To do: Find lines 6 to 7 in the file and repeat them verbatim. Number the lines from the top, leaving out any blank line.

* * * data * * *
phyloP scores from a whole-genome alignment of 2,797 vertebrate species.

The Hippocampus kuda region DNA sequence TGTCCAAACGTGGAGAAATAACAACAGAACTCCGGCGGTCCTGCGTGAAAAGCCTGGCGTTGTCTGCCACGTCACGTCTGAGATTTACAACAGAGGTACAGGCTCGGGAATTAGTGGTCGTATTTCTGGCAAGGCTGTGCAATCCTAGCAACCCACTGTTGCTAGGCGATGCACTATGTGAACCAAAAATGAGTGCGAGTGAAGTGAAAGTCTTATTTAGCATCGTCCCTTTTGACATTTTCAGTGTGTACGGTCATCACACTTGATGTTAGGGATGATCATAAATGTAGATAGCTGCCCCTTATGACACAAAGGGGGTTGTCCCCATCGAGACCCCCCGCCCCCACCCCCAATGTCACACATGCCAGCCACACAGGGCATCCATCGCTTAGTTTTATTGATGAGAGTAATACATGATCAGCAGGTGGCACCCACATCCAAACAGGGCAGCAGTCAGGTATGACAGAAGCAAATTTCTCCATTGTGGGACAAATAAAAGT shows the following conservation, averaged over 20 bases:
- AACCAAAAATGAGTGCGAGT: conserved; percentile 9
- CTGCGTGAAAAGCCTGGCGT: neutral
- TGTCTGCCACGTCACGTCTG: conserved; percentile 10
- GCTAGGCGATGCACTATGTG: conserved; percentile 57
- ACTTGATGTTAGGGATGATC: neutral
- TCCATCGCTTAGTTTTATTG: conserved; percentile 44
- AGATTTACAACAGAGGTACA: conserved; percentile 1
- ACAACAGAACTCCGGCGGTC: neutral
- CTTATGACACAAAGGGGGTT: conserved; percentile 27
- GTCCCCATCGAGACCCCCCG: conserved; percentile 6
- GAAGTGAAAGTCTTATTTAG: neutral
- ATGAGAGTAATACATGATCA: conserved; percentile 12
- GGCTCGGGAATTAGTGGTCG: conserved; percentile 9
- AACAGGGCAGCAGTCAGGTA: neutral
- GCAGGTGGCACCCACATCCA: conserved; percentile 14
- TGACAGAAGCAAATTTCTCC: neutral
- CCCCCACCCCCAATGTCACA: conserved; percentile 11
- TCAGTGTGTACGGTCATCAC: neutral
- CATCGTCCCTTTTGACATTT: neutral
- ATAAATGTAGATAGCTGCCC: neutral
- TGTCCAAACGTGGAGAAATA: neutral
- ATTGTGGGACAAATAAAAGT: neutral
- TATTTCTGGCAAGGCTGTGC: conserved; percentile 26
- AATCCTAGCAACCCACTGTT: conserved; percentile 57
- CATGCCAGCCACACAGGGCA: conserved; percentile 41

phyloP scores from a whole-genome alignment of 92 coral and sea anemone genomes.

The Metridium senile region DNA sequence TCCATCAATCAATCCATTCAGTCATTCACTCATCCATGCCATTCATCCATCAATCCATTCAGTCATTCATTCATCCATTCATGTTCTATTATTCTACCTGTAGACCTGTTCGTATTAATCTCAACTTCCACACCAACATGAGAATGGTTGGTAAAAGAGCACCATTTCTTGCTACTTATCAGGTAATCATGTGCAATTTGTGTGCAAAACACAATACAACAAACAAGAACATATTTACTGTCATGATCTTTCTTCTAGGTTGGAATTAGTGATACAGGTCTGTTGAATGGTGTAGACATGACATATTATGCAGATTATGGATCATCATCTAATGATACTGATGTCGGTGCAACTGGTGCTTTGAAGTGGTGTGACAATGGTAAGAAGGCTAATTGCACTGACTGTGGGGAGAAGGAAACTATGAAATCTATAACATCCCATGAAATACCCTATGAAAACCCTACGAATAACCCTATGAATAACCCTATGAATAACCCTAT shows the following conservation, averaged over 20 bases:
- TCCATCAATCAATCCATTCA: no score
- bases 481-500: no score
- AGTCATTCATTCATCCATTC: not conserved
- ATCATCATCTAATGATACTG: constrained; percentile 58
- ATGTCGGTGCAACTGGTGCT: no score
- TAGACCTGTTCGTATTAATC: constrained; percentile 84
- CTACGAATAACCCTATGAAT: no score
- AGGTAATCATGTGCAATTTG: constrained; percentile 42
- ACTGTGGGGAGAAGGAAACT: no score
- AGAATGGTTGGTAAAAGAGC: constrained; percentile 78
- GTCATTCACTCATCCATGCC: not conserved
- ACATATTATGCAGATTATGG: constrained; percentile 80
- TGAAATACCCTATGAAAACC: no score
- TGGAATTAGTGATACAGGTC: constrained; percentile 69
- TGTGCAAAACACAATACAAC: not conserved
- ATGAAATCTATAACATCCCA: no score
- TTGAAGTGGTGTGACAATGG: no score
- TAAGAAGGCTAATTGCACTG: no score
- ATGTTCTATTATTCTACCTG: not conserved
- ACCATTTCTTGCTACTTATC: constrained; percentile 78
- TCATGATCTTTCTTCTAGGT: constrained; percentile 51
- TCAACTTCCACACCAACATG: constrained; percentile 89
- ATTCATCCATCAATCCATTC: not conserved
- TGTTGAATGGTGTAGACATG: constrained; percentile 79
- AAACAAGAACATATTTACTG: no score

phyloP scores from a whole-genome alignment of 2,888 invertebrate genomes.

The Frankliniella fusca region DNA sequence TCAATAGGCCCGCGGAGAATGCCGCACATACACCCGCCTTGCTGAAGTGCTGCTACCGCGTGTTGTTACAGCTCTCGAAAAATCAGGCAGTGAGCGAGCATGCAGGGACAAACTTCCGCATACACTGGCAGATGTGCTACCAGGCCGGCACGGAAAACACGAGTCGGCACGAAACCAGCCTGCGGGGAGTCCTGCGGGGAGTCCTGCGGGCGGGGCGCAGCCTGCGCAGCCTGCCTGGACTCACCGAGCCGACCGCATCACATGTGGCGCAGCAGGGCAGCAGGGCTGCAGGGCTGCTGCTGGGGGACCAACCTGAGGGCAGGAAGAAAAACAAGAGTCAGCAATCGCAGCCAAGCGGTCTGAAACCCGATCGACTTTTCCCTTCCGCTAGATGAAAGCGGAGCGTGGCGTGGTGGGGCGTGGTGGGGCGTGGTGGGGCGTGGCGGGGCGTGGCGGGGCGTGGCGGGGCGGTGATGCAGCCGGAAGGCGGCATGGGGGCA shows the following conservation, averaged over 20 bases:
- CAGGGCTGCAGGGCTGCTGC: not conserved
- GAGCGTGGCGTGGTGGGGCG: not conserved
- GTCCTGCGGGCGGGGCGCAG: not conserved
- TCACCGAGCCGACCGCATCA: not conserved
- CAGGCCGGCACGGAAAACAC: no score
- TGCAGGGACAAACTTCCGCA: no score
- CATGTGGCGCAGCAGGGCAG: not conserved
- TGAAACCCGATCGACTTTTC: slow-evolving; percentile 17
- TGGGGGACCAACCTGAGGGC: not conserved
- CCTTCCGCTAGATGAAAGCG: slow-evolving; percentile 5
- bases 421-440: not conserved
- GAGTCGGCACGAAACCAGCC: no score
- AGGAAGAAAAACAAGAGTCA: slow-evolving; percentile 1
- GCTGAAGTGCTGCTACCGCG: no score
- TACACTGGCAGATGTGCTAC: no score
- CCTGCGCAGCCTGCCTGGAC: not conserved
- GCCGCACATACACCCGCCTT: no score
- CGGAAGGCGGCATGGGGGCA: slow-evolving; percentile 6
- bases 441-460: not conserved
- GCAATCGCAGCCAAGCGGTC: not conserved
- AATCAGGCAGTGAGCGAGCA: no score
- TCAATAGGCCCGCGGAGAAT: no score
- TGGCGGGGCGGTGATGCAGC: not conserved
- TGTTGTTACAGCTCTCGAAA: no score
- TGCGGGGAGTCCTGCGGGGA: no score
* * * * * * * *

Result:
- GCTAGGCGATGCACTATGTG: conserved; percentile 57
- ACTTGATGTTAGGGATGATC: neutral